I welcome reasonable levels of technical debt because it means that we are growing as a company by releasing new features and products that will help the log analysis community. If our R&D department focuses too much time on fixing relatively minor issues, then we will risk stagnation.
Nothing is ever perfect — especially not software. While I certainly understand that developers take pride in their work and want to see bug-free products, the bigger picture within R&D and throughout a company as a whole needs to be kept in mind.
There are a time and a place to reduce technical debt, but it’s nowhere near as important as most developers think. In the future, we will continue this discussion and examine the best ways to reduce technical debt — but only when it’s necessary to do so.
I wanted to comment on this article because in my 13 years of programming, tech debt is rarely addressed but is at times responsible for software becoming “legacy” (expensive to maintain, lacks flexibility). In your example, you refer to bugs as being tech debt. In this case, you are correct. It’s sometimes better to ignore corner case bugs (bugs suffered by a small percentage of users) rather than delay the release of a new feature.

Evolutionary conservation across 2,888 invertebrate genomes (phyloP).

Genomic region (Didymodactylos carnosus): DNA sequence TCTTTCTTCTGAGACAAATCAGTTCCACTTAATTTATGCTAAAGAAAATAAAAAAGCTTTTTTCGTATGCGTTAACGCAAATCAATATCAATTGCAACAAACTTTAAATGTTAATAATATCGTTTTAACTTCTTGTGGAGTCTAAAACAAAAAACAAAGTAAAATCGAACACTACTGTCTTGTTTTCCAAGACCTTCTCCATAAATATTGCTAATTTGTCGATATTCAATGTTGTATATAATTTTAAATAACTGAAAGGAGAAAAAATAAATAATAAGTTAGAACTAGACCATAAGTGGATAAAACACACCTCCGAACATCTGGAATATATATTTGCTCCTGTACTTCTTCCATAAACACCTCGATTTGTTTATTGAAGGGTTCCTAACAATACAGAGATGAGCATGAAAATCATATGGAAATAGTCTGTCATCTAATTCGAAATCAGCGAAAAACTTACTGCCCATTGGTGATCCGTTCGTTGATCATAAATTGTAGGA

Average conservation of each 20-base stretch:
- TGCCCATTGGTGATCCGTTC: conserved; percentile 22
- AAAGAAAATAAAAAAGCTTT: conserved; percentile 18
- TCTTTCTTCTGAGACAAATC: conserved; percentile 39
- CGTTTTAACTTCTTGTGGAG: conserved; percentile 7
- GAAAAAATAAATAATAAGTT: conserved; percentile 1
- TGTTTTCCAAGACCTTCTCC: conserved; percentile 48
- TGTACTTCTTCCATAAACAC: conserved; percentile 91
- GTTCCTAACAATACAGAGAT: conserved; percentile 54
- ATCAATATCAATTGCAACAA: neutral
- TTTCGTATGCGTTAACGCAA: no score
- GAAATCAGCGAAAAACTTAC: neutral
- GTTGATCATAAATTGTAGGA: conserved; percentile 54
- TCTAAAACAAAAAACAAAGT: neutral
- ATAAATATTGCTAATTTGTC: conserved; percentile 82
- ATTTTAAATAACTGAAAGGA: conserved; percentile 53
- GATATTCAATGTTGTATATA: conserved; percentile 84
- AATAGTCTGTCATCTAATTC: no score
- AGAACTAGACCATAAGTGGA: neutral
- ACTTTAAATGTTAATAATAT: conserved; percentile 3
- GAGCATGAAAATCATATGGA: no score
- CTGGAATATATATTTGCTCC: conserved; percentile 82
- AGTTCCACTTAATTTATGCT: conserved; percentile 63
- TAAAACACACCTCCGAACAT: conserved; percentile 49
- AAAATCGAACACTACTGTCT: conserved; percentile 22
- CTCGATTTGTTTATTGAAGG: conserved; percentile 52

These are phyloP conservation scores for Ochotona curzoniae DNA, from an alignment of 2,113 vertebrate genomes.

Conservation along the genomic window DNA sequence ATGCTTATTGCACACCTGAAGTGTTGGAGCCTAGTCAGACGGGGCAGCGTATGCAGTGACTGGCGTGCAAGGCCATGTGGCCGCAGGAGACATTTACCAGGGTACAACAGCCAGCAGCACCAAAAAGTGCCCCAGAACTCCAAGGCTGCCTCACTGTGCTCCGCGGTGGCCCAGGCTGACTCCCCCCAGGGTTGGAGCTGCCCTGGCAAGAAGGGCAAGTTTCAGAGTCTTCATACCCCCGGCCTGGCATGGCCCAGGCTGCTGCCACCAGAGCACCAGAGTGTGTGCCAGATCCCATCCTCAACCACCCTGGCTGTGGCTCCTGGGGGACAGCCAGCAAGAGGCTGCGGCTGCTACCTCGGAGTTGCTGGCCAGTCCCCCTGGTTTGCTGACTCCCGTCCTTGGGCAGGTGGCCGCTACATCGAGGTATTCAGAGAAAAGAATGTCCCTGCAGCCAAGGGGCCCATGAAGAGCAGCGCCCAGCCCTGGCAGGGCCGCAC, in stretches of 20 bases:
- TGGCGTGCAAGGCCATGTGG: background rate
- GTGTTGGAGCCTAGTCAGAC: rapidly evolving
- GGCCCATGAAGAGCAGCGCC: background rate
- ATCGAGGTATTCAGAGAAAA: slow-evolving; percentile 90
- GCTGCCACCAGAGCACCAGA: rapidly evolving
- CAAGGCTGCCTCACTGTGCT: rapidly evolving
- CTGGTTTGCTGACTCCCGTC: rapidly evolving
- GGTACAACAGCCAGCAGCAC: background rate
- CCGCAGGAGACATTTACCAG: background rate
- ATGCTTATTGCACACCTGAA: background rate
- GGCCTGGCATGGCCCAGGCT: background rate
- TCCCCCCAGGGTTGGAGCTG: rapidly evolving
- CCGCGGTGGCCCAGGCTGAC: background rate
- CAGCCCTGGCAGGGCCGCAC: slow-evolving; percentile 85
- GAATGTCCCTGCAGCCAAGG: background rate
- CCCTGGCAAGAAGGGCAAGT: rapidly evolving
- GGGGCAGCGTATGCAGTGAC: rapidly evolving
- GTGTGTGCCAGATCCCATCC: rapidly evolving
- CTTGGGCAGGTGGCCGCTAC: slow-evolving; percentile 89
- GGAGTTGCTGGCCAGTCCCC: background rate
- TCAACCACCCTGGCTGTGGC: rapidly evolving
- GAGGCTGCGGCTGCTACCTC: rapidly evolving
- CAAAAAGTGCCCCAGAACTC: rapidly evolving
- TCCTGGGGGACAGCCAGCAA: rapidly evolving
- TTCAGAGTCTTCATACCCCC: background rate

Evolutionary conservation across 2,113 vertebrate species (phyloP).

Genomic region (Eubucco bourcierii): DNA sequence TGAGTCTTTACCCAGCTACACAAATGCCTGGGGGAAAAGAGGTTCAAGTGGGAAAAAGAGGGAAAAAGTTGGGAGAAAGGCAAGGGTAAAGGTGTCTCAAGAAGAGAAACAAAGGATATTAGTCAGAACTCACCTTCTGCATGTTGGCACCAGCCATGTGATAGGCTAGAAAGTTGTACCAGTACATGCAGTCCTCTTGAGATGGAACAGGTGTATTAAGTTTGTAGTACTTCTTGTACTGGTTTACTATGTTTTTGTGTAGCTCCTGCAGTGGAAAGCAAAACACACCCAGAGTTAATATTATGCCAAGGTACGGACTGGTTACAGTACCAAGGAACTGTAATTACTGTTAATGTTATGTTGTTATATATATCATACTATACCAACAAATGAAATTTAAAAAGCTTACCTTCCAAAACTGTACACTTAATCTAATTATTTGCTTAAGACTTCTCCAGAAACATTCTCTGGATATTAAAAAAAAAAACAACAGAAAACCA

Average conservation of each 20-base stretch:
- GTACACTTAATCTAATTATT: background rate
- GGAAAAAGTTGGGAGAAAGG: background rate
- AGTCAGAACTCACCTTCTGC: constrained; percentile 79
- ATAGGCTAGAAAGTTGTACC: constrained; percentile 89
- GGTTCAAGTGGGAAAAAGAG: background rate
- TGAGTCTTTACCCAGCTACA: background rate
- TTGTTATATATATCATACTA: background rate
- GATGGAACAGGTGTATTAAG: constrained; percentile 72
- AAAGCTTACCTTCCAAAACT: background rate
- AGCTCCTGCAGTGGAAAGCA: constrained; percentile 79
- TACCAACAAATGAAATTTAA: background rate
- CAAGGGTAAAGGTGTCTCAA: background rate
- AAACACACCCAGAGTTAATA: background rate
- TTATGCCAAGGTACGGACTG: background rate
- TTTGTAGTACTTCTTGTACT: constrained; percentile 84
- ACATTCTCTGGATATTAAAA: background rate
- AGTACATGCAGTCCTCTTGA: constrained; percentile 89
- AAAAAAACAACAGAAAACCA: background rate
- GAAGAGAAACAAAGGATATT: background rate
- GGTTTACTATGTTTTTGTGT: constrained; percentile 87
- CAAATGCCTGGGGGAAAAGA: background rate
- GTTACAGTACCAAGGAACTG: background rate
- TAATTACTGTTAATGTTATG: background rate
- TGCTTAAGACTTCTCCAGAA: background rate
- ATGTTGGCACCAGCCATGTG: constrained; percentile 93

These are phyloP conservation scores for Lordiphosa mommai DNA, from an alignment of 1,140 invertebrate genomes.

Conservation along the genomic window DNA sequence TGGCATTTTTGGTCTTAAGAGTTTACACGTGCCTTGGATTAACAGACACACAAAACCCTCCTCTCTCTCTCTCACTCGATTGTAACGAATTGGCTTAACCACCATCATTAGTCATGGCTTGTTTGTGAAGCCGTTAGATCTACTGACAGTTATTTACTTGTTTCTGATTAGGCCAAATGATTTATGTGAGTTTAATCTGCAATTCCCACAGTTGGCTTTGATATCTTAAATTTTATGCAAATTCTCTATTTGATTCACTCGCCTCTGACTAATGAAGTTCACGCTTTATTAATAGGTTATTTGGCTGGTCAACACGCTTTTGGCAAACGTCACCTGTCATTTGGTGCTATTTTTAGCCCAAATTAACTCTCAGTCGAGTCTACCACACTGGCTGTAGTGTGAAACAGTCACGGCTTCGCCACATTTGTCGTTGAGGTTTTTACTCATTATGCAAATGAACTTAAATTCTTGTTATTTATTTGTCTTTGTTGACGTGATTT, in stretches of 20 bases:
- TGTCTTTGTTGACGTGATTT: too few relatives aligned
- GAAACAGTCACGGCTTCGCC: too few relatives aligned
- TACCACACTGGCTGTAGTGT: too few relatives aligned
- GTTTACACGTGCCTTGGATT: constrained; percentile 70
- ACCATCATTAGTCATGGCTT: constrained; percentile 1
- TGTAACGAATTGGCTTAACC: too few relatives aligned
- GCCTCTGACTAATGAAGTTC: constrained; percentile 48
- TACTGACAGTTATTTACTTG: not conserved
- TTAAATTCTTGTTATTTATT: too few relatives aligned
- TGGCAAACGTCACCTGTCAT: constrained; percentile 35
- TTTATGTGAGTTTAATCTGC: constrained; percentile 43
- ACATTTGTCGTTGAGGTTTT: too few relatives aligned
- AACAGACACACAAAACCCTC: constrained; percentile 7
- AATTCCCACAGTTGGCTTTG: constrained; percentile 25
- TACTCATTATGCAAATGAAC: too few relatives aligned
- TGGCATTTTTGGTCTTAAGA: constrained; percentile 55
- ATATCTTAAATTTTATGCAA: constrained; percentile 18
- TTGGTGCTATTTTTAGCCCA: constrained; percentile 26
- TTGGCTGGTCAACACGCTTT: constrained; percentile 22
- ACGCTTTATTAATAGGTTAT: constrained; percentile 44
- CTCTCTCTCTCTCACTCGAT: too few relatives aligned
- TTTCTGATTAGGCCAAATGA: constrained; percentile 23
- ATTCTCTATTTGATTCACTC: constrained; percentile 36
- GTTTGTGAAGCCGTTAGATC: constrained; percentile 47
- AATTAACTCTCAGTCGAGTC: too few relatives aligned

However, tech debt to me means the creation of poor code due to time constraints or lack of experience. A classic code smell that leads to code debt is repetition of business logic. If your code is not refactored, newer developers risk introducing new bugs and the cost of any development rises exponentially.
The outcome of postponing refactoring and cleaning the source code is a system that grows more expensive to improve with new features and bugs which seemingly take days to solve. It become an artifact no one wants to change. In the mean time, your competition has no legacy code, newer tools, and no existing clients, and can out produce newer features. You also risk alienating developers frustrated with using shotgun surgery to solve minor issues. I’ve seen this time and time again.
Your approach to tech debt is correct: weigh the costs and benefits and determine whether it’s more important to fix it now or postpone until later. I would only add that tech debt is an invisible cost that few people outside of the tech industry understand and it’s our responsibility to communicate it to the decision makers.
Thanks for the comment. I agree with most of your understanding of the technical debt, but I want to emphasise that having a dev dept doesn’t mean “poor code due to time constraints or lack of experience”, but rather an informed decision to leave stuff for later, based upon priority.
It also doesn’t mean that tech dept are tombstone for stuff that will never happen until the code becomes ‘legacy code’. This dept should be addressed, prioritizes and fixed when the time is right.